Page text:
The prospect of a NAFTA break-up is casting an increasing shadow over the investment landscape.
The Bank of Canada, despite raising interest rates another quarter-point yesterday, were dovish about whether the economy could remain at capacity, citing, in part, the uncertainty surrounding the future of the continental trade pact.
US President Donald Trump has repeatedly threatened to pull out, while recent reports that the Canadian Government expects him to terminate the agreement caused the loonie and jittery markets to fall.
Investors in companies in certain industries – auto, diary, eggs, softwood, steel and aluminium, for example - can be forgiven a level of anxiety right now.
Eric Lascelles, chief economist for RBC Global Asset Management
, says they should take uncertainty over NAFTA’s future seriously, with a caveat that it still remains odds-on to stay intact.
He said: “The threat of a NAFTA tear-up is genuine and as such warrants consideration as a very real scenario for investors. We peg the risk [of it happening] at around 35%, but highlight the even larger risk that market concerns temporarily arise if an exit is tentatively triggered by the White House (though conceivably not followed through on when the six-month cooling-off period lapses).
“This protectionist threat is one of several risks that argue for less investment ebullience than the recent clip of economic and earnings growth would otherwise suggest. It should not be anyone’s base-case scenario, however.
“Fortunately, the stock market on the aggregate stands to be less adversely affected than one might initially imagine. We figure the failure of NAFTA should subtract about 0.4ppt. From economic growth, a notable smaller effect than the positive boost from tax cuts.”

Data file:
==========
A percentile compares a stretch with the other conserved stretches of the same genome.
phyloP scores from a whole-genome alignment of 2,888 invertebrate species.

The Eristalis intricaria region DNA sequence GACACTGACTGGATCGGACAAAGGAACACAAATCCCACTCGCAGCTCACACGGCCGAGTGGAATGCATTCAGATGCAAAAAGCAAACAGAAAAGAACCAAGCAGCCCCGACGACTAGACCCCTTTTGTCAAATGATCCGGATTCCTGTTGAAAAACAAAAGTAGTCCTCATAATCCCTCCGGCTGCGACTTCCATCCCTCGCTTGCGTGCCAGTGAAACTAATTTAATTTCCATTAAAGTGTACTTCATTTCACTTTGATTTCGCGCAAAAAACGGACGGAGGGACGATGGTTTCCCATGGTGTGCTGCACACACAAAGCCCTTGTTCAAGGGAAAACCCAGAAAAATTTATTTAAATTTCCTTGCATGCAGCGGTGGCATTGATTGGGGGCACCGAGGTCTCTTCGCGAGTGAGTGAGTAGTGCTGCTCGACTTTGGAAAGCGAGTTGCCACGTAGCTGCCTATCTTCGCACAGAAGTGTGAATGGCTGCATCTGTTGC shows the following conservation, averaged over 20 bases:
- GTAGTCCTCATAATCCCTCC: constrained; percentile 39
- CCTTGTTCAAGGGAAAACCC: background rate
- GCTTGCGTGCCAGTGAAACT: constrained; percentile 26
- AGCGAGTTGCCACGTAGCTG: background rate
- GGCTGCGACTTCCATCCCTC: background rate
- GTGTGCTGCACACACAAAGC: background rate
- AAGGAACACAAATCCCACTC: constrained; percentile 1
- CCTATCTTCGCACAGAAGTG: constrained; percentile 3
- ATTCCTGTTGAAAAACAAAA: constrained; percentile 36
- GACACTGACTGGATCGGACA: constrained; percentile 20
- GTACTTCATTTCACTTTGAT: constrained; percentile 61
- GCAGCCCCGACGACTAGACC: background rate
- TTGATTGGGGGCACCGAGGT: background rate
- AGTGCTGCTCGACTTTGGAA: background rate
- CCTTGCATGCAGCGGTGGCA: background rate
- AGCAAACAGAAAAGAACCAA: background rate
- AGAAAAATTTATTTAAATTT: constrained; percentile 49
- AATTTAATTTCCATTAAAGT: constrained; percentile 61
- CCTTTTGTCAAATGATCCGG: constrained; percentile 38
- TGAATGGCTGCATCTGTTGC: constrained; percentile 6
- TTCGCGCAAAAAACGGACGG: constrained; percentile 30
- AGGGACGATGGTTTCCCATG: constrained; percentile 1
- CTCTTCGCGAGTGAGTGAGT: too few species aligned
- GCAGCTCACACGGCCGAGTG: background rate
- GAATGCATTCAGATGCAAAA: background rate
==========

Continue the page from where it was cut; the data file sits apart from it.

Lascelles believes the markets may be slightly underestimating the “protectionist risk”, although concedes it is difficult to quantify the precise amount.
He said: “Despite this, there is a 65%-plus chance that NAFTA remains intact and thus markets will rise and not fall at the conclusion of NAFTA expectations. The uncertainty in the meantime may be undermining capital expenditure projects in North America.”
Derek Massey, CFA, head of portfolio management, private investment management at HSBC Global Asset Management (Canada), in discussing potential shocks to the economy in his January outlook, said a disintegration of NAFTA would obviously be detrimental to Canada but that you have to put in perspective Trump’s tactical rhetoric.
He said: “Like I’ve been saying, the headline stories of the Trump negotiation process, which I’d describe as ‘rip it all up and start again’, is nothing more than a negotiating tactic as far I’m concerned.
“It’s the playbook of how he negotiates so until we actually get some concrete ideas on what NAFTA is going to look like, I think the status quo is maintained.”
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